Philippines: Nearly 8,000 police punished over drug killings

A Philippine official said thousands of police officers have received administrative punishments, and more than 2,000 were dismissed, for wrongdoings during raids where drug suspects were killed. (AP)
Updated 18 July 2019

Philippines: Nearly 8,000 police punished over drug killings

  • Up to 14,724 policemen were investigated for their involvement in police drug operations that led to deaths from July 2016 until last April
  • Thousands of drug suspects have been killed in raids carried out by the police

MANILA: Thousands of Philippine police officers have received administrative punishments with more than 2,000 dismissed for wrongdoings during raids where drug suspects were killed under the president’s crackdown, officials said Thursday.

Communications Assistant Secretary Marie Rafael Banaag told a news conference that 14,724 police were investigated for their involvement in police drug operations that led to deaths from July 2016 until last April. She said 7,867 of them received administrative punishments for unspecified lapses.

A tally presented by Banaag showed that 2,367 police officers have been fired, 4,100 suspended while the rest were reprimanded, demoted, had their salaries forfeited or deprived of certain privileges.

Banaag did not say how many officers have been criminally charged for serious lapses or outright crimes committed while enforcing the crackdown, which was launched by President Rodrigo Duterte as his centerpiece program when he took office in mid-2016.

Philippine police officials say about 6,600 drug suspects have been killed in raids carried out by the police mostly in gunbattles that ensued after the suspects fought back and endangered the lives of law enforcers. Banaag and other officials reported a lower death toll, more than 5,500, saying authorities were still verifying other drug-related deaths.

Last year, a Philippine court found three police officers guilty of killing a student they alleged was a drug dealer in the first known such conviction under the crackdown.

The court ruled the officers murdered Kian Loyd delos Santos during a raid in Caloocan city’s slums in the Manila metropolis and rejected the policemen’s claim that the 17-year-old fired back while resisting arrest. Delos Santos’s family and witnesses testified in official investigations that he was shot in a dark alley near a creek as he pleaded for his life.

Delos Santos’s killing and that of a South Korean was allegedly strangled to death by an anti-drugs officer in an extortion attempt prompted Duterte to briefly suspended the drug crackdown amid outcries.

“There are certain flaws probably in what happened during operations but these are actually being addressed,” Undersecretary Severo Catura, an official dealing with human rights issues, said in the news conference.

“That’s why we are saying here that however we’re concerned with regard to apprehending criminals, we’re also that concerned with regard to ensuring that the rule of law is followed,” Catura said.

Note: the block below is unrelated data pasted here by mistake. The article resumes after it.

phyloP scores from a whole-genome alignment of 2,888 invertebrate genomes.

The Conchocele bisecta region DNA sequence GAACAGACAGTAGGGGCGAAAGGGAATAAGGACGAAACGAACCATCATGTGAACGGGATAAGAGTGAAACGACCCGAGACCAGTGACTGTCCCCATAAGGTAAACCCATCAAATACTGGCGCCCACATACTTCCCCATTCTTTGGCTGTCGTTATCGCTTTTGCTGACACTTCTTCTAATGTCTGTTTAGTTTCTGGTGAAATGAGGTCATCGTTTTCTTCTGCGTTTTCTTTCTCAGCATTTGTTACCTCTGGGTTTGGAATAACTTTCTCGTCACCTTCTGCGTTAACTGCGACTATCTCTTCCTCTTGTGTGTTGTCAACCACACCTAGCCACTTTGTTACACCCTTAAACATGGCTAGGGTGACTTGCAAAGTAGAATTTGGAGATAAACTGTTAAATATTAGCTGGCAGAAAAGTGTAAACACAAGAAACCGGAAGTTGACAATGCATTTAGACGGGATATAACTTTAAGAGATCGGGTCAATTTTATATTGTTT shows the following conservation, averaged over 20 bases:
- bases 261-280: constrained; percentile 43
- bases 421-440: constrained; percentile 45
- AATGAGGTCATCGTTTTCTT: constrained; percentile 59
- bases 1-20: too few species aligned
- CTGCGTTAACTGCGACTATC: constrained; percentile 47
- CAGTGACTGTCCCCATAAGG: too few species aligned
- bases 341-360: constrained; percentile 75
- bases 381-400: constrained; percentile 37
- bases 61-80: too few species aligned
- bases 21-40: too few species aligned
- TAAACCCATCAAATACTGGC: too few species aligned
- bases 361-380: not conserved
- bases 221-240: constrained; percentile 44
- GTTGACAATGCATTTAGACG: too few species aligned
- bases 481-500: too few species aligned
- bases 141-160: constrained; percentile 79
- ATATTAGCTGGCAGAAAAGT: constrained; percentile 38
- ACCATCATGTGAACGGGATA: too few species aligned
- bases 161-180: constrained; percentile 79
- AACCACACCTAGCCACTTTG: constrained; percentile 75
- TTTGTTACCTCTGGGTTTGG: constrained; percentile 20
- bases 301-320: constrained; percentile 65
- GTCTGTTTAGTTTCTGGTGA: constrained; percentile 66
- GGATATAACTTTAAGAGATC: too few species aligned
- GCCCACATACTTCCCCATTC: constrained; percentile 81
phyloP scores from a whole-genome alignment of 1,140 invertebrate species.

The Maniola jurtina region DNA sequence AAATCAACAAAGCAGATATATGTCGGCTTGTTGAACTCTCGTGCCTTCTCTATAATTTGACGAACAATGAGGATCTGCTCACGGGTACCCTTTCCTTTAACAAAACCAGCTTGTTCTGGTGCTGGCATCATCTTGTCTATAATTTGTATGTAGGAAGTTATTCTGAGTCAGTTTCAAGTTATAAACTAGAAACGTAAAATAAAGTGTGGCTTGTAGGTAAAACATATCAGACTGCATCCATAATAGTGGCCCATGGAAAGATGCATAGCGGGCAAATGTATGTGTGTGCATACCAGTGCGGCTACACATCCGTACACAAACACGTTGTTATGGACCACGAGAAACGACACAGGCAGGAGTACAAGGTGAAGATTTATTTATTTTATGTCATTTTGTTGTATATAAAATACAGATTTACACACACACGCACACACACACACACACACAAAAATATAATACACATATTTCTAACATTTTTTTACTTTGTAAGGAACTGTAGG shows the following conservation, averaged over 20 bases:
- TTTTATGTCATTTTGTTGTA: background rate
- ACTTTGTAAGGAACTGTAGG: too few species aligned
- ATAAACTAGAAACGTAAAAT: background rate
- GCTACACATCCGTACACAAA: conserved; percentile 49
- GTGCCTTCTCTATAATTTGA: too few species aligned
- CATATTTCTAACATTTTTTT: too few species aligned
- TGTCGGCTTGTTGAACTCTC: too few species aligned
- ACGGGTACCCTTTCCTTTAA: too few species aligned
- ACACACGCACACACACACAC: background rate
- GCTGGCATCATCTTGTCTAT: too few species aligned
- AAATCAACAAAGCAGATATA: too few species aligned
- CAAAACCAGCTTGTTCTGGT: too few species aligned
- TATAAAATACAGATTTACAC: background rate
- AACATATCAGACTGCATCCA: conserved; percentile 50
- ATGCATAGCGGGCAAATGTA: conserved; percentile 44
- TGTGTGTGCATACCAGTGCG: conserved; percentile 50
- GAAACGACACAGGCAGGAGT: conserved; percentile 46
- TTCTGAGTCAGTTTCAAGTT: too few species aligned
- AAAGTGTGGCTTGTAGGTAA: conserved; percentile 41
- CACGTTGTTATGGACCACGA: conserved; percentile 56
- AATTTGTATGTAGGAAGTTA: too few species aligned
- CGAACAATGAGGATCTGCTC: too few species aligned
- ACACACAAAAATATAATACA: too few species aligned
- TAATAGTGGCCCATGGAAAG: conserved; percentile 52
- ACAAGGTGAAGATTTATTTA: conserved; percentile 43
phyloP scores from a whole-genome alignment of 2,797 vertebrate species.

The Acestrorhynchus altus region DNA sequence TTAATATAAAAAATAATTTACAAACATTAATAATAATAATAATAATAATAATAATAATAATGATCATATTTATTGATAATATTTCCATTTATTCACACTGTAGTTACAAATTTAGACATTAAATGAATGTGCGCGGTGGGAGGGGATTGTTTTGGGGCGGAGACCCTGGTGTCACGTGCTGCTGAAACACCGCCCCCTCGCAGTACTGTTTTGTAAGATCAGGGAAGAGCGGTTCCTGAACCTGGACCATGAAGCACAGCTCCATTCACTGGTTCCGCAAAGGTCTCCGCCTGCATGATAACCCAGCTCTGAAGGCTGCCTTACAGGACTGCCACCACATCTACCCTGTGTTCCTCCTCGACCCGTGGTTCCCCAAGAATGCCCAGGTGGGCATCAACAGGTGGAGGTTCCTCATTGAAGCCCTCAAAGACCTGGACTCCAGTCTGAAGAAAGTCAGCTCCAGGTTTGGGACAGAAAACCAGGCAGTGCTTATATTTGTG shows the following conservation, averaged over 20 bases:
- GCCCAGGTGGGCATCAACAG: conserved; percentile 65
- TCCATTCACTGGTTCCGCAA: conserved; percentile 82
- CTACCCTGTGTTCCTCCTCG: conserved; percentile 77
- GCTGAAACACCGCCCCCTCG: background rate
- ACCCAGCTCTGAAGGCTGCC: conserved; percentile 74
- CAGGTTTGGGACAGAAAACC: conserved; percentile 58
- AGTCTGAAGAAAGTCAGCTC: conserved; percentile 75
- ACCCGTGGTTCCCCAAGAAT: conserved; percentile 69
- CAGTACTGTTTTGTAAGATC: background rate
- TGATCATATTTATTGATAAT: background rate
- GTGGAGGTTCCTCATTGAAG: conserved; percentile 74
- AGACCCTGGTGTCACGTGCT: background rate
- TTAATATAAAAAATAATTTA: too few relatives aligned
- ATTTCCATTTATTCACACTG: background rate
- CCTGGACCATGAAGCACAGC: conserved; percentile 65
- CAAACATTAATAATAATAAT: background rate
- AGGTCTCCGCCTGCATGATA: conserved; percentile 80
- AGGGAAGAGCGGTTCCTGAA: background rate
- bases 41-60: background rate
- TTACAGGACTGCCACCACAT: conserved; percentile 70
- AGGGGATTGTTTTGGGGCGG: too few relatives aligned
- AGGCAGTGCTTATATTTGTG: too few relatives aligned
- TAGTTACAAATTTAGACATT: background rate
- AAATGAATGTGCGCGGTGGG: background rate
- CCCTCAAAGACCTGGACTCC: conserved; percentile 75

He added that more than 200 policemen have been killed and 700 others wounded in drug raids — statistics that Duterte himself has often cited to counter allegations by human rights activists that police have killed suspects beyond the law because they violently resisted.

Banaag said it was the first time authorities disclosed the full extent of police who have been disciplined for lapses in the anti-drug crackdown.

Former Commission on Human Rights chairwoman Loretta Ann Rosales, however, said the high number of erring enforcers involved in raids where lives were lost in alarming levels should prompt the government to immediately suspend and review the crackdown.

“It’s terrible, it’s alarming, it’s unconscionable,” Rosales said.

Duterte had rejected those calls and warned drug suspects that his campaign would be more dangerous in the final three years of his six-year presidency.


NASA investigating first crime committed in space: report

Updated 15 min 10 sec ago

NASA investigating first crime committed in space: report

  • Astronaut Anne McClain is accused of improperly accessing her partner’s private financial records while aboard the International Space Station
  • McClain’s lawyer said the astronaut accessed the account only to monitor the couple’s combined finances

WASHINGTON: US space agency NASA is investigating what may be the first crime committed in outer space, The New York Times reported Saturday.
Astronaut Anne McClain is accused of identity theft and improperly accessing her estranged wife’s private financial records while on a sixth-month mission aboard the International Space Station (ISS), the Times said.
The astronaut’s spouse Summer Worden filed a complaint earlier this year with the Federal Trade Commission after learning McClain had accessed her bank account without permission, while Worden’s family filed another with NASA’s Office of Inspector General, according to the newspaper.
McClain’s lawyer said the astronaut had done nothing wrong and accessed the bank records while aboard the ISS in order to monitor the couple’s combined finances — something she had done over the course of their relationship, the Times reported.
NASA investigators have contacted both women, according to the newspaper.
McClain, who returned to Earth in June, gained fame for being one of two women picked for a historic all-female spacewalk, but NASA scrapped the planned walk in March due to a lack of well-fitting spacesuits, sparking accusations of sexism.
Worden said the FTC has not responded to the identity theft report, but that an investigator specializing in criminal cases with NASA’s Office of Inspector General has been looking into the accusation, according to the Times.